As a researcher at the Inter-American Development Bank, Jordan Abbott explained in an interview with The Borgen Project, “Women and children tend to be disproportionately employed in the informal labor market. This means that they are the first to lose their jobs — these are the most vulnerable jobs to exist and they are probably the lowest paid to begin with.” He continued, “The women’s labor force participation rate is growing in Latin America, yet declining in the rest of the world… but we fear that because so many of these jobs are considered part of the informal labor market, these gains will be reversed just by one year of a pandemic.”
COVID-19 and the Vulnerability of Latin American Women
Latin American women have been left particularly devastated by COVID-19. Because 78% of Latin American women work in the informal sector, their ability to absorb economic disruption is generally weak. This has heightened already high rates of female unemployment, domestic violence and unpaid labor.
Latin American women are on the front lines of the COVID-19 pandemic, as they dominate the fields of domestic and caretaking work, however, these positions are usually unpaid. Latin American women spend three times more than men on unpaid labor. Before the crisis, this amounted to between 22 and 42 hours of unpaid labor per week, a number that has only increased due to COVID-19. Abbott explained, “Though you might not consider taking care of a child for three hours a day or cooking meals or doing laundry as a job, this is the same thing as unpaid labor.” Among paid laborers, there remains a significant pay gap: women account for 72.8% of employees in the healthcare sector, yet their pay is 25% lower than their male counterparts.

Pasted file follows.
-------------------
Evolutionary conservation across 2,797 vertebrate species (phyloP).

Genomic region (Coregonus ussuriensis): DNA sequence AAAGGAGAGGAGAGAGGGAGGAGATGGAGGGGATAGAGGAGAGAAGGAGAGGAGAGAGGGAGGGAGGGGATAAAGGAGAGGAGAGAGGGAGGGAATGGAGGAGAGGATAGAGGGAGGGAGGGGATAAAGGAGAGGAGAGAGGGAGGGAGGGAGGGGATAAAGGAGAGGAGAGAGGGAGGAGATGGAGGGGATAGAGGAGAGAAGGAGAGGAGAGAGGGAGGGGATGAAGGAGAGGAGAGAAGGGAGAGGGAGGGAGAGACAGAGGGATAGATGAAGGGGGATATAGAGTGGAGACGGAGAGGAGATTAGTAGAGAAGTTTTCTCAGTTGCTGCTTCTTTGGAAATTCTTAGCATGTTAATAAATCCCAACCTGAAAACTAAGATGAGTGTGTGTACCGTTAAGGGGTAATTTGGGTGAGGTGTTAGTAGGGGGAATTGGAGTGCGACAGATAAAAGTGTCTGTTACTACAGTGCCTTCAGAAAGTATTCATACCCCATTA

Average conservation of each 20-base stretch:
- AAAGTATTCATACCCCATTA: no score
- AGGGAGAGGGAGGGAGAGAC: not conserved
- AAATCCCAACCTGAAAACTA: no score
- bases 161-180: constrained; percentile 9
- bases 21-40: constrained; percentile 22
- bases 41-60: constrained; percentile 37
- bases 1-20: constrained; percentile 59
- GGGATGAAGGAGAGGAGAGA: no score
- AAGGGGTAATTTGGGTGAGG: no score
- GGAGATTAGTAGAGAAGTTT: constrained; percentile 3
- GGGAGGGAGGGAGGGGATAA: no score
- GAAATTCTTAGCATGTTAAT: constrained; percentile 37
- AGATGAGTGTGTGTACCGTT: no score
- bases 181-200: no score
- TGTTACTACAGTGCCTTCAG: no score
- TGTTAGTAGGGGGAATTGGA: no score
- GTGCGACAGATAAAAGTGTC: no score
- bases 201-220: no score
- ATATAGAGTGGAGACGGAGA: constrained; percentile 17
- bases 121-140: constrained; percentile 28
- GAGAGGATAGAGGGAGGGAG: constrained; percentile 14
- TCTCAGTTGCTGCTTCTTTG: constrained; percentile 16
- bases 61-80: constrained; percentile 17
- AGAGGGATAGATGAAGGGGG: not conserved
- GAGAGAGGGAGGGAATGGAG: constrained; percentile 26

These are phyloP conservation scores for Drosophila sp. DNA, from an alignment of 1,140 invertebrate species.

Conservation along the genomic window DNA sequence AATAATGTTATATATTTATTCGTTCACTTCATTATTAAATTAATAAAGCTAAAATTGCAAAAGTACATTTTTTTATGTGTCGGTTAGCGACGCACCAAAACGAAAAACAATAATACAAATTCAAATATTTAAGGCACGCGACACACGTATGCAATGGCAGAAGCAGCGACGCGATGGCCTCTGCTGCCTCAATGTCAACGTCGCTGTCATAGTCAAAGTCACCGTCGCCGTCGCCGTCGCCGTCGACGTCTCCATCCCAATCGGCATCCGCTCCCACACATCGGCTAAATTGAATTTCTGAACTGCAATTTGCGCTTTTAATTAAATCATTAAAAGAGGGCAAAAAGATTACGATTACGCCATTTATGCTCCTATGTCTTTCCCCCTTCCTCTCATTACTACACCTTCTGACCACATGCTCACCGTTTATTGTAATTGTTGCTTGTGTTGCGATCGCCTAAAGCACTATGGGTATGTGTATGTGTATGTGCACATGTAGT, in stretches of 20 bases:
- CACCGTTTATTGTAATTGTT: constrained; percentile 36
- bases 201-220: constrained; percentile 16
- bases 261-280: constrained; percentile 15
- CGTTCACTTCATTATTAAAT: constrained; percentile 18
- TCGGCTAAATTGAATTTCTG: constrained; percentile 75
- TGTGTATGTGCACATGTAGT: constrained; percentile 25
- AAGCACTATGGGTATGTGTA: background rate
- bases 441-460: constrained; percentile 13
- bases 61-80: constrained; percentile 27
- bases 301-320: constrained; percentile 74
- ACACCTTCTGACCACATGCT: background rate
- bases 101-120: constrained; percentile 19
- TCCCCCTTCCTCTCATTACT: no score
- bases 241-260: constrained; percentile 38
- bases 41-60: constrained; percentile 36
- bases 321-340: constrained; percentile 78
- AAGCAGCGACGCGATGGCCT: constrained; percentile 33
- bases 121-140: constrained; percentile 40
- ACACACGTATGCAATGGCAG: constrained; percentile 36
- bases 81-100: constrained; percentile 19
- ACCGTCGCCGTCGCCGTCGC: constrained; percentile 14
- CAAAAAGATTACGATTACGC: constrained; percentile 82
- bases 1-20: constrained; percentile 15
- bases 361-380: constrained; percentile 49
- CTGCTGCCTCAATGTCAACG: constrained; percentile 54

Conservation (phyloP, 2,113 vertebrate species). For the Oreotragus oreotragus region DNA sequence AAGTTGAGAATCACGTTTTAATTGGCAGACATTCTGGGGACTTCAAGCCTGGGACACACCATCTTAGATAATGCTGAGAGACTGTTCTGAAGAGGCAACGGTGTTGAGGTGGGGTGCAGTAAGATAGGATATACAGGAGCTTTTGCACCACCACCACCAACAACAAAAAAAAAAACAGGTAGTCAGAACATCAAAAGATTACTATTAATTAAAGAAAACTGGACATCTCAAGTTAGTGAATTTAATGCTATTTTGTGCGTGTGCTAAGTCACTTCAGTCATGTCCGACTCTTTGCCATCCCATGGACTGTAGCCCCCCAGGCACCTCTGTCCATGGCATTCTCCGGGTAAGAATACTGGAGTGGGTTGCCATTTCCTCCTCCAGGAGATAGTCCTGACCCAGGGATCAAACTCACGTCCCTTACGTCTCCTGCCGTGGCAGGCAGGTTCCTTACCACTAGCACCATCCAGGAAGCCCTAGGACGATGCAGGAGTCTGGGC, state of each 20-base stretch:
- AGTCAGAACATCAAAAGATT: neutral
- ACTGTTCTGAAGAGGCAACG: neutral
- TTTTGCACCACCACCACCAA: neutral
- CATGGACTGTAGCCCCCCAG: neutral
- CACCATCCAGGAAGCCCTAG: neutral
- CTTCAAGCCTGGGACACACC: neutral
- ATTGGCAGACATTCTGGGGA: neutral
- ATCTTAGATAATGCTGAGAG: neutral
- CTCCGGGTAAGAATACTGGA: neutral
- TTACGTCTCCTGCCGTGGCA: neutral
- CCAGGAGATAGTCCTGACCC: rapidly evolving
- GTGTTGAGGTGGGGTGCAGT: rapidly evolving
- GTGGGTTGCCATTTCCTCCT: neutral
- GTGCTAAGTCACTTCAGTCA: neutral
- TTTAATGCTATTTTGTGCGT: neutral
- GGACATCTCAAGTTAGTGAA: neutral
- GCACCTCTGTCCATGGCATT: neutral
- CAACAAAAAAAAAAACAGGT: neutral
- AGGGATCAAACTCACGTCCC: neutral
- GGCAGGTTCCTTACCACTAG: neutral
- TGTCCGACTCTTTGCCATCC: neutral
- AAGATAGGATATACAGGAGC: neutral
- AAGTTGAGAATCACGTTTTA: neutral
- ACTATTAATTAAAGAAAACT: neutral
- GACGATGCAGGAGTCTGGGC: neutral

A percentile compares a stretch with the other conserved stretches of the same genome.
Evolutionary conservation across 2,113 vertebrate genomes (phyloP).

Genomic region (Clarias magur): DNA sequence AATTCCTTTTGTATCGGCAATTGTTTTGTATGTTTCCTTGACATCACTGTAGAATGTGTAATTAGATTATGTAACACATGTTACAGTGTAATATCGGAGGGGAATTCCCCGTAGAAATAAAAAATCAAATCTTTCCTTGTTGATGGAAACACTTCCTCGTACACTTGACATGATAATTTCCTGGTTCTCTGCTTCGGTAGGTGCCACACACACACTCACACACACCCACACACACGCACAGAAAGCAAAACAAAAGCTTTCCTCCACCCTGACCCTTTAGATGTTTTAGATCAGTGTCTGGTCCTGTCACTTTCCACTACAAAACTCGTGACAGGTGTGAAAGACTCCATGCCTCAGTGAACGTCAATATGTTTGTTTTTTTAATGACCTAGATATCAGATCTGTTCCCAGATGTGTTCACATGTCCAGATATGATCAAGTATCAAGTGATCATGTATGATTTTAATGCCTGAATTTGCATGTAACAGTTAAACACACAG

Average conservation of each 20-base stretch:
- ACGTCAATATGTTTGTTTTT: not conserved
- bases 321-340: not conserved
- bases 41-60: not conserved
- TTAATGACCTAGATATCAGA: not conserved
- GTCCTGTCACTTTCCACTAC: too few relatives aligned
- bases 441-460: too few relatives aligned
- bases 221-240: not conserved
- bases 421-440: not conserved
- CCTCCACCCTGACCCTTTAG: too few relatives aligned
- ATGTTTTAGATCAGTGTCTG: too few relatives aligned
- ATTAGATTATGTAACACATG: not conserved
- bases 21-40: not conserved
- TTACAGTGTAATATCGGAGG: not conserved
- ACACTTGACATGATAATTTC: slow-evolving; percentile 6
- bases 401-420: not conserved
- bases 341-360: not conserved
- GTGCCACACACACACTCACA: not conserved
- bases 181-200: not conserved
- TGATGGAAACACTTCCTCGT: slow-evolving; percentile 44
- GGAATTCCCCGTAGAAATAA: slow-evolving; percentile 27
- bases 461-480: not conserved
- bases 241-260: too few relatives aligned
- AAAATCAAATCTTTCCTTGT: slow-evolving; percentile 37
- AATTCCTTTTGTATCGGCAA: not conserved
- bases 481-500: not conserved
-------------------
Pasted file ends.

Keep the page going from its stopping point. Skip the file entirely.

Quarantine measures have presented Latin American women with many unique challenges. Women have had to work extra unpaid hours due to both the shift to homeschooling and the expectation to care for sick family members. Extra time in the home has also heightened Latin American women’s susceptibility to domestic violence, femicide and other forms of sexual and gender-based violence. For example, domestic violence hotlines for women in Chile and Mexico have reported an increase in calls of over 50% since the pandemic began. In Peru, the Ministry of Women and Vulnerable Populations reported 2,463 gender-based violence complaints in the first six days of lockdown alone.